The successful delivery of a healthy newborn is the ultimate goal of the mammalian reproductive system. A number of critical developmental windows must be negotiated for successful establishment and maintenance of pregnancy, as well as for optimal fetal development and delivery. Pregnancy is the physiological state where convergence of developmental biology, metabolism, stem cell biology, and reproductive biology occurs. It has been estimated that while only one percent of life is spent in utero, 80 percent of the lifetime cell divisions occur in utero. Consequently, complications in negotiating the "developmental windows" of pregnancy can result in recurrent miscarriage, preeclampsia, intrauterine growth restriction, congenital malformations, preterm delivery, and fetal demise.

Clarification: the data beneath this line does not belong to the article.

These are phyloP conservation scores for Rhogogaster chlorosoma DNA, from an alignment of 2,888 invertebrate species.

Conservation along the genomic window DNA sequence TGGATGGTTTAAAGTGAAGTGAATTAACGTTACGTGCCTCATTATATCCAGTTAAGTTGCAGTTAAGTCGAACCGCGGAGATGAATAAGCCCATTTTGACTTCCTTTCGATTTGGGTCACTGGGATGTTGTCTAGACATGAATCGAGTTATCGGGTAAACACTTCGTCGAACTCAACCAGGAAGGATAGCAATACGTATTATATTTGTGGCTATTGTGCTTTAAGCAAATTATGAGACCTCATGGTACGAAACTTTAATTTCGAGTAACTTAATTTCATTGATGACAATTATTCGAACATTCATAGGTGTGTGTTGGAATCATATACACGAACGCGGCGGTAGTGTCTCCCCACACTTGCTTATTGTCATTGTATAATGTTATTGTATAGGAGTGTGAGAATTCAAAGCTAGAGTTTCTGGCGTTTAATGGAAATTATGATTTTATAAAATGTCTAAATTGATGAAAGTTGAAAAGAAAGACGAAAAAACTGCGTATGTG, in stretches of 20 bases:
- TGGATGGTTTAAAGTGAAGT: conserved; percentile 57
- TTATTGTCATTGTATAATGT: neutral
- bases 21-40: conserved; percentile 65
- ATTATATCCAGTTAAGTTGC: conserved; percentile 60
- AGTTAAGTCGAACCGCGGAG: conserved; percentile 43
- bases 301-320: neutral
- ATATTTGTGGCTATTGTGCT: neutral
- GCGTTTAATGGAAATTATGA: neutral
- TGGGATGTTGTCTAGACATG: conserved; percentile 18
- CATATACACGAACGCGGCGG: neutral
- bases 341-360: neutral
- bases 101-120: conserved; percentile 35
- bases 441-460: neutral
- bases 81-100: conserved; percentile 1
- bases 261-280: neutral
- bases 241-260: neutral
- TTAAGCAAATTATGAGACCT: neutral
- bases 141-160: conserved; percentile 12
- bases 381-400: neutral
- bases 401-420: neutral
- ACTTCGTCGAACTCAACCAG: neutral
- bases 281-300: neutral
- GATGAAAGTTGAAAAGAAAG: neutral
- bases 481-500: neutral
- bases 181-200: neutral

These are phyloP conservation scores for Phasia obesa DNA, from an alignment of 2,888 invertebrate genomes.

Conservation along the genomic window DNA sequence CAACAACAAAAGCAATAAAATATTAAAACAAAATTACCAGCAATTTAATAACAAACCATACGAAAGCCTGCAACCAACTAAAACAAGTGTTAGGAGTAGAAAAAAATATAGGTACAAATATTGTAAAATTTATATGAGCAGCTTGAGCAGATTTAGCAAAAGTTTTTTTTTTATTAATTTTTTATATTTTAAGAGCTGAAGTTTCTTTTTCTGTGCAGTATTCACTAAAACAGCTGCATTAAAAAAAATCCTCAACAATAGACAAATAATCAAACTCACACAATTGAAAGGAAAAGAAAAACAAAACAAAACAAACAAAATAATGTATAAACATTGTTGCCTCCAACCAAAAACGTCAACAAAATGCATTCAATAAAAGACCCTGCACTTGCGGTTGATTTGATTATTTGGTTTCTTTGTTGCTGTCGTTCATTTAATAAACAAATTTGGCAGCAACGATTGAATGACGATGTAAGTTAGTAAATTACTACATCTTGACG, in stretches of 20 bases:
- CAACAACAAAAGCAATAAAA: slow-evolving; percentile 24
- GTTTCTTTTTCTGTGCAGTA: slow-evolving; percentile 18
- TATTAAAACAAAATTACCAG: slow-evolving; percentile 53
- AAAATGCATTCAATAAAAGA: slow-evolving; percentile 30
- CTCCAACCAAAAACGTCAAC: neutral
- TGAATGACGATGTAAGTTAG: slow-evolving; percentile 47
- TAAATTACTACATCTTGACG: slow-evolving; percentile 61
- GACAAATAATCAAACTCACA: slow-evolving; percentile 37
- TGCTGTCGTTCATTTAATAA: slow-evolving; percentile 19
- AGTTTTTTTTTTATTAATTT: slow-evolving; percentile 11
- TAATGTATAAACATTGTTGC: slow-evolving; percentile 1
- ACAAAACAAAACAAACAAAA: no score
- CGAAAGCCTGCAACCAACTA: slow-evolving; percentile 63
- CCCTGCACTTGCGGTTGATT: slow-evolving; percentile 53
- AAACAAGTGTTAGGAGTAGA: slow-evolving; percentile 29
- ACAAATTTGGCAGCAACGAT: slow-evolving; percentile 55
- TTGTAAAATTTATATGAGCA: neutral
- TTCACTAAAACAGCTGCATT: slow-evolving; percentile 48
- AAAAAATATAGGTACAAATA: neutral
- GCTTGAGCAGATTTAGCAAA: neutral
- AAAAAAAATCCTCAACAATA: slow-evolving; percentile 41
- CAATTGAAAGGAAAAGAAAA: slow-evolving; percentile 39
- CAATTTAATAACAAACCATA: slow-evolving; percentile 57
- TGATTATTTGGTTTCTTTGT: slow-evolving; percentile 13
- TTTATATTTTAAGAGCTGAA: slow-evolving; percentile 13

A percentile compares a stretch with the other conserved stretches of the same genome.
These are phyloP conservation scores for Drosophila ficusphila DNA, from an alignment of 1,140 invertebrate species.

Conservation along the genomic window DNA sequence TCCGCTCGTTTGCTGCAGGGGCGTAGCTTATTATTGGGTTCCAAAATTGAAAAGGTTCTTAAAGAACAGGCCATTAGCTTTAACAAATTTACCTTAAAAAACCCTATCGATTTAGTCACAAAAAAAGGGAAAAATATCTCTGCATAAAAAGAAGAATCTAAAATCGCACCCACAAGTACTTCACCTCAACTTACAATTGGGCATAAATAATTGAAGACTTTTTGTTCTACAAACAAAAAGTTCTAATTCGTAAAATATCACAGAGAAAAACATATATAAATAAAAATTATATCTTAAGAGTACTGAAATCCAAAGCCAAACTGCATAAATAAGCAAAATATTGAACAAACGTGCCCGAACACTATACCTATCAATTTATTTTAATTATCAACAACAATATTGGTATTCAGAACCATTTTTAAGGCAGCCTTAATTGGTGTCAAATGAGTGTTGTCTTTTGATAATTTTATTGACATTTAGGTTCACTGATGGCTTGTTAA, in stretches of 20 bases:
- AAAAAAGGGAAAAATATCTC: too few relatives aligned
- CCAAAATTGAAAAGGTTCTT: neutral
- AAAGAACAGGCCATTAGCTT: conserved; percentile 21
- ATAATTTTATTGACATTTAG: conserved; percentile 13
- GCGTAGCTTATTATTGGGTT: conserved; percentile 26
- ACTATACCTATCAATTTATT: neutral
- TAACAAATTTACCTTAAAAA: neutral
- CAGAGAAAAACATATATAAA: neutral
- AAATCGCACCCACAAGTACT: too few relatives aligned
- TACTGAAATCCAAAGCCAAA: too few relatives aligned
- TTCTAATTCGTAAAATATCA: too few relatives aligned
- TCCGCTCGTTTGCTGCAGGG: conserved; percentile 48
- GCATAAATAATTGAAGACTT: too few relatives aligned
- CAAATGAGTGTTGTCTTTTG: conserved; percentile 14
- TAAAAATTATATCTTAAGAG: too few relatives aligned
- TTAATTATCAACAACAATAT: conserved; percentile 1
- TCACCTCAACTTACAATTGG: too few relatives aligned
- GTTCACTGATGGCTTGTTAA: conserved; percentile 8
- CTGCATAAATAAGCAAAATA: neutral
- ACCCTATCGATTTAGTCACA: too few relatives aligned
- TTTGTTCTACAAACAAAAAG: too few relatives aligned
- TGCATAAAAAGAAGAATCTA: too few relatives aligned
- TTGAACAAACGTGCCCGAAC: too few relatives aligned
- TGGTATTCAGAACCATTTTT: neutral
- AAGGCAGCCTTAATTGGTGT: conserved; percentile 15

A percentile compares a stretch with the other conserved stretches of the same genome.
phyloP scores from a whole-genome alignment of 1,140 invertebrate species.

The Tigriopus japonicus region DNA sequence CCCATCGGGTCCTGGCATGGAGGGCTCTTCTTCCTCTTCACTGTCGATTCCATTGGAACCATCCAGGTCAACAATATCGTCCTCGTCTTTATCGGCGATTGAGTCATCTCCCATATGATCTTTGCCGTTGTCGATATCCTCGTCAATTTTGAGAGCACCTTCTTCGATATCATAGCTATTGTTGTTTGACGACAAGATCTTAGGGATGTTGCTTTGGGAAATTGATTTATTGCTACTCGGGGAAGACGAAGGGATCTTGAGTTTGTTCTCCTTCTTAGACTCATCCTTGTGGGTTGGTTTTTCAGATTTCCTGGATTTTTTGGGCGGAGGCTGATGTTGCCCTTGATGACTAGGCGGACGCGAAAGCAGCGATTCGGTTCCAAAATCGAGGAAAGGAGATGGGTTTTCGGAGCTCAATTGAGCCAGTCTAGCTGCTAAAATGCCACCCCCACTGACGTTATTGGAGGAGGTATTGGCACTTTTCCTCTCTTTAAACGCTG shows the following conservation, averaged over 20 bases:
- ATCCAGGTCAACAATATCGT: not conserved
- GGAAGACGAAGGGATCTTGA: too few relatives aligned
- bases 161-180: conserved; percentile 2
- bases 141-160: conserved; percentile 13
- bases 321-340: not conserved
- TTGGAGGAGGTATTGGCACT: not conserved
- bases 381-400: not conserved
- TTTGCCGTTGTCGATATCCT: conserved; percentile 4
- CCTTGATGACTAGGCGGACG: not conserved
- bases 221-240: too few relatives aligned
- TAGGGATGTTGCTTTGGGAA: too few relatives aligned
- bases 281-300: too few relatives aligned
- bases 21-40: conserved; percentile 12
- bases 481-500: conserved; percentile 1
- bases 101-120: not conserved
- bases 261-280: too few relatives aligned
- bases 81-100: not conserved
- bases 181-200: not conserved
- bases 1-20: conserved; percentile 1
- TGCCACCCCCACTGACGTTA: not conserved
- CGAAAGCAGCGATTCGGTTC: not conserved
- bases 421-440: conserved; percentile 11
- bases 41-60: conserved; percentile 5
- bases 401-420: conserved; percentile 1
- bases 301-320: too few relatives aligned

Furthermore, it is now clear that the progression of pregnancy impacts the health and well-being of the offspring throughout life. This is suppported by the plethora of data demonstrating the link between suboptimal in utero development and the predisposition for cardiovascular disease, diabetes, hypertension, and stroke (metabolic syndrome) as well as a growing list of mental disorders including autism, schizophrenia, and depression.
Faculty research efforts associated with this focal group span initial embryonic development through parturition, and include projects on:
Learn more about the work our faculty are doing by visiting our faculty profile pages.
- maternal-to-zygotic genome transition
- maternal recognition of pregnancy
- the regulation of trophoblast stem cell differentiation, implantation, and placentation
- primordial germ cell and gonad development
- gonad and cardiac development in normal and compromised pregnancies
- the impact of environmental stressors
- toxins and viral infections on fetal and postnatal development and well-being
- the regulation of uterine contractions with the onset of labor